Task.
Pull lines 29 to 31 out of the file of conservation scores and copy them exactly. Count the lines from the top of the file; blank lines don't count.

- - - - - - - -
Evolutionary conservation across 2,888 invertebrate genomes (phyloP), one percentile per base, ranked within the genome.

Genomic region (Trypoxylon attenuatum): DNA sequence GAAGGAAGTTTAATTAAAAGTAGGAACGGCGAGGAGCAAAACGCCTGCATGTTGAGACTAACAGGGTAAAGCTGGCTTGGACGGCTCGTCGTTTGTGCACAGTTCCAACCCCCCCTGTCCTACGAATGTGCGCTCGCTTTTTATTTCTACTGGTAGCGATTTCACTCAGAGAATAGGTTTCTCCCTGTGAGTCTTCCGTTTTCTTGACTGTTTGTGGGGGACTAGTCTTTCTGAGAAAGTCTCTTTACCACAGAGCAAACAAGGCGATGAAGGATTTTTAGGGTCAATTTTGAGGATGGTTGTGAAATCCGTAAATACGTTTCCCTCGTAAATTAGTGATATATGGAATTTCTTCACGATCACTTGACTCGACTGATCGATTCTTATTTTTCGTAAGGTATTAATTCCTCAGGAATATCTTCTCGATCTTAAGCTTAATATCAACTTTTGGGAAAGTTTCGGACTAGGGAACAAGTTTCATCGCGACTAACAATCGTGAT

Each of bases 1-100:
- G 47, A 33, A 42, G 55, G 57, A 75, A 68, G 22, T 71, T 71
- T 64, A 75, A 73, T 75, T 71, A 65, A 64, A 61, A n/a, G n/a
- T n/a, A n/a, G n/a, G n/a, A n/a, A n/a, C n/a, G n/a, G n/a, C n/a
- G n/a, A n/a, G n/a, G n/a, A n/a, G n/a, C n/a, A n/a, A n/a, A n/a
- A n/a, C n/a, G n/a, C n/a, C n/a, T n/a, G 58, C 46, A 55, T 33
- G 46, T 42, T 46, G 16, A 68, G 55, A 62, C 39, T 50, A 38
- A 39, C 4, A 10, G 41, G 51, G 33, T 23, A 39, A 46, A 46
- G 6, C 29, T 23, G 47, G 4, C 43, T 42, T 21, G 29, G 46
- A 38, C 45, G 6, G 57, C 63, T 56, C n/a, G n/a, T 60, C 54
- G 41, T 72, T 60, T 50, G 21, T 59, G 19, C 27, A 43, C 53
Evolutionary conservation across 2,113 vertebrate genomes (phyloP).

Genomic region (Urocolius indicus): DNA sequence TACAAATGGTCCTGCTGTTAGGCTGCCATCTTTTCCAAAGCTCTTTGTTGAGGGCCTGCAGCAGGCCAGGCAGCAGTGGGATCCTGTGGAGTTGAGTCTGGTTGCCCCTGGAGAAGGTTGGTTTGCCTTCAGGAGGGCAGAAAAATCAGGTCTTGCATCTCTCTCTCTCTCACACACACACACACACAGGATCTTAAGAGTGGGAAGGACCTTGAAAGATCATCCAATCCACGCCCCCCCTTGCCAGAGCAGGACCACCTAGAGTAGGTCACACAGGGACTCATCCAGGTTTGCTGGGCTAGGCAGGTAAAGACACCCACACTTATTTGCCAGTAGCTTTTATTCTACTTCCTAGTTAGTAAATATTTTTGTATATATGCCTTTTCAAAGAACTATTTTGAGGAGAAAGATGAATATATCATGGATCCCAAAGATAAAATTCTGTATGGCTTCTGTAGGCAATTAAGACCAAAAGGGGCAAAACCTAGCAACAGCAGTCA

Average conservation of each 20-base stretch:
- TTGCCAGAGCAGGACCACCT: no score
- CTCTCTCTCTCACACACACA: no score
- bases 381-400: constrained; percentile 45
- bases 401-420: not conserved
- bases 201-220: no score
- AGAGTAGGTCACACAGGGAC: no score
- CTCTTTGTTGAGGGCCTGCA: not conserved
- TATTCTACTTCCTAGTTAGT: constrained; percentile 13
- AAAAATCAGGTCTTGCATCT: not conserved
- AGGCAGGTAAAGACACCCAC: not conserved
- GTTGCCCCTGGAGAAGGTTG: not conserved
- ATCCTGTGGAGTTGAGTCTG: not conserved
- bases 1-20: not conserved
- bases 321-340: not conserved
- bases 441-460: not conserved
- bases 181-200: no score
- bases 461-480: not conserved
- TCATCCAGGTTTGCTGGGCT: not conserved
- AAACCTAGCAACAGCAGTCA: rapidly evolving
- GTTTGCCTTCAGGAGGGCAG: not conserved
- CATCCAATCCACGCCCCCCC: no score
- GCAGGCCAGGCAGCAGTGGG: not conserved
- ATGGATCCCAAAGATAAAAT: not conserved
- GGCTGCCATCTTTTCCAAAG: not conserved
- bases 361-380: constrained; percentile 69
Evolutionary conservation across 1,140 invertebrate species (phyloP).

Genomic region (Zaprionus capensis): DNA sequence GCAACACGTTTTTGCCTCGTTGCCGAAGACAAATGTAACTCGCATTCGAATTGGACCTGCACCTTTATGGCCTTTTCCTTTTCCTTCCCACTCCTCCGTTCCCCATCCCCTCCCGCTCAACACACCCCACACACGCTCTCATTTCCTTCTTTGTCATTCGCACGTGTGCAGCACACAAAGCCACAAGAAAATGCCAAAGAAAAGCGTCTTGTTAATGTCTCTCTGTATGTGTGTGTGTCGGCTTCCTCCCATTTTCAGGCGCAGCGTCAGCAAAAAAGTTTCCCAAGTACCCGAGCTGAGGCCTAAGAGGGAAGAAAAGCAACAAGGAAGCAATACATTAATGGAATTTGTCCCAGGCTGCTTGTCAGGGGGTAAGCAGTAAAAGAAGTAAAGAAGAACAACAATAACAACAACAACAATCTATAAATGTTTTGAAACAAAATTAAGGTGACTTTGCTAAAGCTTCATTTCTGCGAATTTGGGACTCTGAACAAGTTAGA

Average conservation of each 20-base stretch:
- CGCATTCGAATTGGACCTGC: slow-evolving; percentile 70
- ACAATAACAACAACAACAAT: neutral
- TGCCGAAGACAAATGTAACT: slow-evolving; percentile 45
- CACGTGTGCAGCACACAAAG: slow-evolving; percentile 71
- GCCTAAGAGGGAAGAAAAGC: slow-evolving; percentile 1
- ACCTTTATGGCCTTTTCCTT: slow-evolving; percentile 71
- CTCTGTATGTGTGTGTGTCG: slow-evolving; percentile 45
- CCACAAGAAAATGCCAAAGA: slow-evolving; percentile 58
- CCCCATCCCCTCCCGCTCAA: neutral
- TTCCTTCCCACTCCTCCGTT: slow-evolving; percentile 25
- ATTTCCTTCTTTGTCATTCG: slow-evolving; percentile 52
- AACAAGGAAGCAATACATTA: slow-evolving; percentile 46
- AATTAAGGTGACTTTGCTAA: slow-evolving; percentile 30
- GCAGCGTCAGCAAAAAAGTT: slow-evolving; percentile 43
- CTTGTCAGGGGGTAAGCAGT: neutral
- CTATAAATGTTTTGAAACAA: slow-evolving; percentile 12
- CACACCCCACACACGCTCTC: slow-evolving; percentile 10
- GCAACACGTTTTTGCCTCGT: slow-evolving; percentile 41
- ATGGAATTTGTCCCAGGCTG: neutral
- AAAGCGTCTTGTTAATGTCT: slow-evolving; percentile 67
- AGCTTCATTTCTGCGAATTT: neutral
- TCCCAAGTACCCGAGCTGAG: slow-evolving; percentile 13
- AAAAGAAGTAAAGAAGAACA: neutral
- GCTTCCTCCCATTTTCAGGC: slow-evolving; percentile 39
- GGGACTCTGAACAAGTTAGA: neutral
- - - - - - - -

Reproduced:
- bases 1-20: not conserved
- bases 321-340: not conserved
- bases 441-460: not conserved